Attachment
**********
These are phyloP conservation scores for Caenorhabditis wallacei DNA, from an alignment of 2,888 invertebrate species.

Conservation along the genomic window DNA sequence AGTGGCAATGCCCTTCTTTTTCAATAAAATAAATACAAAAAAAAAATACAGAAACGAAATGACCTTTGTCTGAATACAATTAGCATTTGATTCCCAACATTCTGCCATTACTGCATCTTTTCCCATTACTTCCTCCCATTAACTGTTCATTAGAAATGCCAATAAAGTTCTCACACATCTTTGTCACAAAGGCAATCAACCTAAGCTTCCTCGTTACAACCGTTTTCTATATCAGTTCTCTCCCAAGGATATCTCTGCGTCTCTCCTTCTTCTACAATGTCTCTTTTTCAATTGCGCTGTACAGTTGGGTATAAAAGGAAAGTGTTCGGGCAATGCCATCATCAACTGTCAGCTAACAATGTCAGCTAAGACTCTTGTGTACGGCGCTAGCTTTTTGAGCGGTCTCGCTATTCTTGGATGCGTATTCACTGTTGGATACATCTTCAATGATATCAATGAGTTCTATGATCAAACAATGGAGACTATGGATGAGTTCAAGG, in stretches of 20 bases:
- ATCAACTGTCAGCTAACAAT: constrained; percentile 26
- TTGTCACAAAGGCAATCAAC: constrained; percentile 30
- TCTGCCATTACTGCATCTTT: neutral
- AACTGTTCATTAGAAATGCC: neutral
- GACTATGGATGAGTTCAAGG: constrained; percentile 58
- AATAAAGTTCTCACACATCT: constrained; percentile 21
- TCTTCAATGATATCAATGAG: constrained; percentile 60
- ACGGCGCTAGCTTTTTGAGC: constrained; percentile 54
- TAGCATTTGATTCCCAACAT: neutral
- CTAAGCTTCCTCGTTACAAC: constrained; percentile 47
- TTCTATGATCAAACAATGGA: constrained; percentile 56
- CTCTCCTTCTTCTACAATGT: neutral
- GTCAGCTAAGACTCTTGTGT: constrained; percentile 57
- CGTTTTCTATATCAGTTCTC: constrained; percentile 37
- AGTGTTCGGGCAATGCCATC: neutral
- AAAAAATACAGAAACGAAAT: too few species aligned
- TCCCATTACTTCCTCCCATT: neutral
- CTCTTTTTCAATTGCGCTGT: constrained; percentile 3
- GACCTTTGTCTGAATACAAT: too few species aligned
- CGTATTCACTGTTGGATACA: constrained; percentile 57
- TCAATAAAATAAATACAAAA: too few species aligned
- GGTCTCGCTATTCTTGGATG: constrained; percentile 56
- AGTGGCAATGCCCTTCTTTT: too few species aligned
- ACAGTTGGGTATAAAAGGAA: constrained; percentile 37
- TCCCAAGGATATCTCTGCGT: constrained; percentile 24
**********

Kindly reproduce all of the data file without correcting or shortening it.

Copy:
These are phyloP conservation scores for Caenorhabditis wallacei DNA, from an alignment of 2,888 invertebrate species.

Conservation along the genomic window DNA sequence AGTGGCAATGCCCTTCTTTTTCAATAAAATAAATACAAAAAAAAAATACAGAAACGAAATGACCTTTGTCTGAATACAATTAGCATTTGATTCCCAACATTCTGCCATTACTGCATCTTTTCCCATTACTTCCTCCCATTAACTGTTCATTAGAAATGCCAATAAAGTTCTCACACATCTTTGTCACAAAGGCAATCAACCTAAGCTTCCTCGTTACAACCGTTTTCTATATCAGTTCTCTCCCAAGGATATCTCTGCGTCTCTCCTTCTTCTACAATGTCTCTTTTTCAATTGCGCTGTACAGTTGGGTATAAAAGGAAAGTGTTCGGGCAATGCCATCATCAACTGTCAGCTAACAATGTCAGCTAAGACTCTTGTGTACGGCGCTAGCTTTTTGAGCGGTCTCGCTATTCTTGGATGCGTATTCACTGTTGGATACATCTTCAATGATATCAATGAGTTCTATGATCAAACAATGGAGACTATGGATGAGTTCAAGG, in stretches of 20 bases:
- ATCAACTGTCAGCTAACAAT: constrained; percentile 26
- TTGTCACAAAGGCAATCAAC: constrained; percentile 30
- TCTGCCATTACTGCATCTTT: neutral
- AACTGTTCATTAGAAATGCC: neutral
- GACTATGGATGAGTTCAAGG: constrained; percentile 58
- AATAAAGTTCTCACACATCT: constrained; percentile 21
- TCTTCAATGATATCAATGAG: constrained; percentile 60
- ACGGCGCTAGCTTTTTGAGC: constrained; percentile 54
- TAGCATTTGATTCCCAACAT: neutral
- CTAAGCTTCCTCGTTACAAC: constrained; percentile 47
- TTCTATGATCAAACAATGGA: constrained; percentile 56
- CTCTCCTTCTTCTACAATGT: neutral
- GTCAGCTAAGACTCTTGTGT: constrained; percentile 57
- CGTTTTCTATATCAGTTCTC: constrained; percentile 37
- AGTGTTCGGGCAATGCCATC: neutral
- AAAAAATACAGAAACGAAAT: too few species aligned
- TCCCATTACTTCCTCCCATT: neutral
- CTCTTTTTCAATTGCGCTGT: constrained; percentile 3
- GACCTTTGTCTGAATACAAT: too few species aligned
- CGTATTCACTGTTGGATACA: constrained; percentile 57
- TCAATAAAATAAATACAAAA: too few species aligned
- GGTCTCGCTATTCTTGGATG: constrained; percentile 56
- AGTGGCAATGCCCTTCTTTT: too few species aligned
- ACAGTTGGGTATAAAAGGAA: constrained; percentile 37
- TCCCAAGGATATCTCTGCGT: constrained; percentile 24